“Do you want another drink?”

“Is that rhetorical?”

“Is that?” she smirked.

I watched her as she walked and weaved back into the sea of people.  My best friend John—and Diana’s friend Greg—slid into the booth beside me.  Greg seemed to be an introspective, giant of a man who had never gained the courage to tell Diana his true feelings.  John and I had only met him tonight, but even with just a few brief comments we both saw how Greg felt.  Diana was either clueless or never had the heart to let him down properly.

I heavily bet on the latter, while John the former.

John was a different beast all together.  John is a stocky Irishman who pounded drinks to drown his own recent and equitable sorrow.  Who knew that fucking a married woman, who was engaged to yet another man, would end so badly?  Clambering out of low-hung windows in the dead of night and sprinting across Cheney farm fields was never what our old Track & Field coach had in mind, but John used what he was taught and he did it well.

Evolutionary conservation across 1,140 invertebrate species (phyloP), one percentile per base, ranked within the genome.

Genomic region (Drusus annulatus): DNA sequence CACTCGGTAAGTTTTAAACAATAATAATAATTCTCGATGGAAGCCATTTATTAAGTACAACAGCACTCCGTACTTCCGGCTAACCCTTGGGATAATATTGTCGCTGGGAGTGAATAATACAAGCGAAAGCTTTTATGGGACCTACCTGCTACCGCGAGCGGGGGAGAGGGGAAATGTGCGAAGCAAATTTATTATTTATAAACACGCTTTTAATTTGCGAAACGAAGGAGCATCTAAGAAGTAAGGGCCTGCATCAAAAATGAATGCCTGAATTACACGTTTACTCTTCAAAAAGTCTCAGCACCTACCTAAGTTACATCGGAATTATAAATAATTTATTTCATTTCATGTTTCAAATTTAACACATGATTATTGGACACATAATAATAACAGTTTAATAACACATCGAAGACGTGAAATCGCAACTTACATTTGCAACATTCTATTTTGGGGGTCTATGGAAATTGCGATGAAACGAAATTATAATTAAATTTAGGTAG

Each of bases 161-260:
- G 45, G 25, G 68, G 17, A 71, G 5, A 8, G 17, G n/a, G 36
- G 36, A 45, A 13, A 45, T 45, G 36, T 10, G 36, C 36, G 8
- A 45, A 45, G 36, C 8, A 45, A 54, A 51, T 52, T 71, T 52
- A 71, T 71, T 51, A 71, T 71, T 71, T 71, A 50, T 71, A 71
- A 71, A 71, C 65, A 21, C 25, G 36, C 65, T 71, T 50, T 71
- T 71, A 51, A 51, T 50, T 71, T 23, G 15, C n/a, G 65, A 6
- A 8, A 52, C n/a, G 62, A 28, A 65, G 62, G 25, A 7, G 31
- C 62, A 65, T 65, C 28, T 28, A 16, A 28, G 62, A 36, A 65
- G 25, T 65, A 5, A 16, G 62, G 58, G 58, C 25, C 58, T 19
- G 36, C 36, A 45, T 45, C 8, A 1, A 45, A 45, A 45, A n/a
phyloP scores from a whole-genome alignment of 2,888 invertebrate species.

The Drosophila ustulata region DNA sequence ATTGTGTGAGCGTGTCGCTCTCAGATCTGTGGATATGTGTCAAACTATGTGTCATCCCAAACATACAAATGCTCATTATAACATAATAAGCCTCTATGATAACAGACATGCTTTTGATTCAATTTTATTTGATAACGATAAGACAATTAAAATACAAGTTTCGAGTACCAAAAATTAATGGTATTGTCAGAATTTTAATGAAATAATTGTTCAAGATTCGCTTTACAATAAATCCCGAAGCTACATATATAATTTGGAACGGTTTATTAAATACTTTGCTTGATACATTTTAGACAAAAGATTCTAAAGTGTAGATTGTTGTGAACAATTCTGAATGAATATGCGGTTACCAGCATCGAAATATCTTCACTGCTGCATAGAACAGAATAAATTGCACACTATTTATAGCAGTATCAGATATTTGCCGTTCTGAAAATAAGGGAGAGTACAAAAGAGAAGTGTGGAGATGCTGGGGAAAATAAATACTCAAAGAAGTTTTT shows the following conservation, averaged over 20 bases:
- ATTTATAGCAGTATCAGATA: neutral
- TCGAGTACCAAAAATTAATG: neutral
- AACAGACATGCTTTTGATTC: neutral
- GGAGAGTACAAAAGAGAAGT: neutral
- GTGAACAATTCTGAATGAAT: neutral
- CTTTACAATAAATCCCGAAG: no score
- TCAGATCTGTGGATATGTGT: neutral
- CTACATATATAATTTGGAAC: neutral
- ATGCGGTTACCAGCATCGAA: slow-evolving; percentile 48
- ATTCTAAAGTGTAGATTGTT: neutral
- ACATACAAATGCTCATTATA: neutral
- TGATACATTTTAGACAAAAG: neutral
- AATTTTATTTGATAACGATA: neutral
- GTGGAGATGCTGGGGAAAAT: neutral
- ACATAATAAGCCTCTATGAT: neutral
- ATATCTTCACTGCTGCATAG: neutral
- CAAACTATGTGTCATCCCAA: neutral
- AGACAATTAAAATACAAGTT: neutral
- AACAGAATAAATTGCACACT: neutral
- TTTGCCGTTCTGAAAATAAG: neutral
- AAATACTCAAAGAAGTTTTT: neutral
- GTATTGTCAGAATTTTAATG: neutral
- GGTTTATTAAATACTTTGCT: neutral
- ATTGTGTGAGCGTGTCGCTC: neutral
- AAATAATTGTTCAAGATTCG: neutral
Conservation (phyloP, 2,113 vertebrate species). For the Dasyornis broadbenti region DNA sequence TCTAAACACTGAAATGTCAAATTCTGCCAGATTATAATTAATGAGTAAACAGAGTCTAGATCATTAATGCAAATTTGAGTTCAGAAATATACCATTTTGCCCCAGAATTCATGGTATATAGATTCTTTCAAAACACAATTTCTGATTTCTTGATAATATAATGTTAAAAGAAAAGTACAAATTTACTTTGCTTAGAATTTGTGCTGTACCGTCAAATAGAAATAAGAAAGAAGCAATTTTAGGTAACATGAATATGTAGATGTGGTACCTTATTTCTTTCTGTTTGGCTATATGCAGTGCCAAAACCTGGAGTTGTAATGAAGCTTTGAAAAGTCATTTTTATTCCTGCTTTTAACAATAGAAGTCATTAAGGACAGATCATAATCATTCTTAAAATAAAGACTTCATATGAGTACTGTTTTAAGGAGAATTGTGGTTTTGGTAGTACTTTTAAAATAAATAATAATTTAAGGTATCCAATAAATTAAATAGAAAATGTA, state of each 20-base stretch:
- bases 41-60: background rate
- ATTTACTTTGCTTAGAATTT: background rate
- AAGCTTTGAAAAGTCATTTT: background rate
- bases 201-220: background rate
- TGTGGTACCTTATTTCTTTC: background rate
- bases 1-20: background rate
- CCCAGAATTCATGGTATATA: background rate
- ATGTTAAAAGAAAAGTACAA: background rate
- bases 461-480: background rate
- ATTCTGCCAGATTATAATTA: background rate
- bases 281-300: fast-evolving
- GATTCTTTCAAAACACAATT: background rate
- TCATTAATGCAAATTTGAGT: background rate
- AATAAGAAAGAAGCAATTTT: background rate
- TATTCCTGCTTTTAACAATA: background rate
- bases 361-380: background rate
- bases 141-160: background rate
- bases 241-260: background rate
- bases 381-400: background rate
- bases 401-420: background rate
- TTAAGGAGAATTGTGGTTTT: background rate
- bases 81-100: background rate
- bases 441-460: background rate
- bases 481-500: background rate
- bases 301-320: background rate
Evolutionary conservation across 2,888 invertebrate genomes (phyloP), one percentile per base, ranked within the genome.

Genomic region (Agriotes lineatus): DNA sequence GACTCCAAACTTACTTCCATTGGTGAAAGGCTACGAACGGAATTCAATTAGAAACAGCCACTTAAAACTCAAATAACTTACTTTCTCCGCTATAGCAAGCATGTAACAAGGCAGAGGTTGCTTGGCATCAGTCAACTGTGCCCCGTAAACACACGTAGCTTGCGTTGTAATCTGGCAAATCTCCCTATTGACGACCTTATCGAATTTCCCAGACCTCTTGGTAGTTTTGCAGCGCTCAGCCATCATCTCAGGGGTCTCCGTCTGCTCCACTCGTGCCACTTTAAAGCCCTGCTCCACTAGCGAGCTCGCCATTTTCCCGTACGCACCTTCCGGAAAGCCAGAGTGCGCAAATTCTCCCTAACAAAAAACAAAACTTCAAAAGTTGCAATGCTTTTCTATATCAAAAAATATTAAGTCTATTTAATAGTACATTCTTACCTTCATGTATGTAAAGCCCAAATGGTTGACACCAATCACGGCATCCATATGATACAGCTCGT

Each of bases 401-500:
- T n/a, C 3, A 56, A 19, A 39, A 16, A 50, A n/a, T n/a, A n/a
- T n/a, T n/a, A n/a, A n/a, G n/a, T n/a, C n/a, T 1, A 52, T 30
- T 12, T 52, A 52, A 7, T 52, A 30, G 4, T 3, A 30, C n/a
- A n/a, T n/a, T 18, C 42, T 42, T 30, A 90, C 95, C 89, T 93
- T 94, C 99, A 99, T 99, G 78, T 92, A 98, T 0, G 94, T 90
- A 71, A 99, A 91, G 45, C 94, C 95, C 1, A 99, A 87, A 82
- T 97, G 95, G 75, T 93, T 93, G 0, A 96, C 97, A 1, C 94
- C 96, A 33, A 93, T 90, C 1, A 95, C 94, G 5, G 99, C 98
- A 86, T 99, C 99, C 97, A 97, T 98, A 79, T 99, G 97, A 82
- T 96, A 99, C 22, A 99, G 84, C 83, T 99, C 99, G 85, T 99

I swear when John chased the worm the worm ran.

For whatever reason, there was an electricity that clung in the air about us that evening.  It hovered and crackled with intensity.  John and Greg lamented, while my sorrow extended elsewhere.  Whether it be sex, sorrow, or sex to mask sorrow we all found our reprieve that night.

“Where’d you guys head off to?” I shouted above the music.

“Outside.  We both needed some air.”

“You okay to drive?”

“No, not yet— man.  I need to sober up a bit.”

“No worries.  I’m in no hurry.”

Diana slid in close next me.  She sipped both drinks before passing me one.

“What is it?”

“Just drink it,” she smiled.

I took a large swig, which finished half the cup, “It’s got bite.”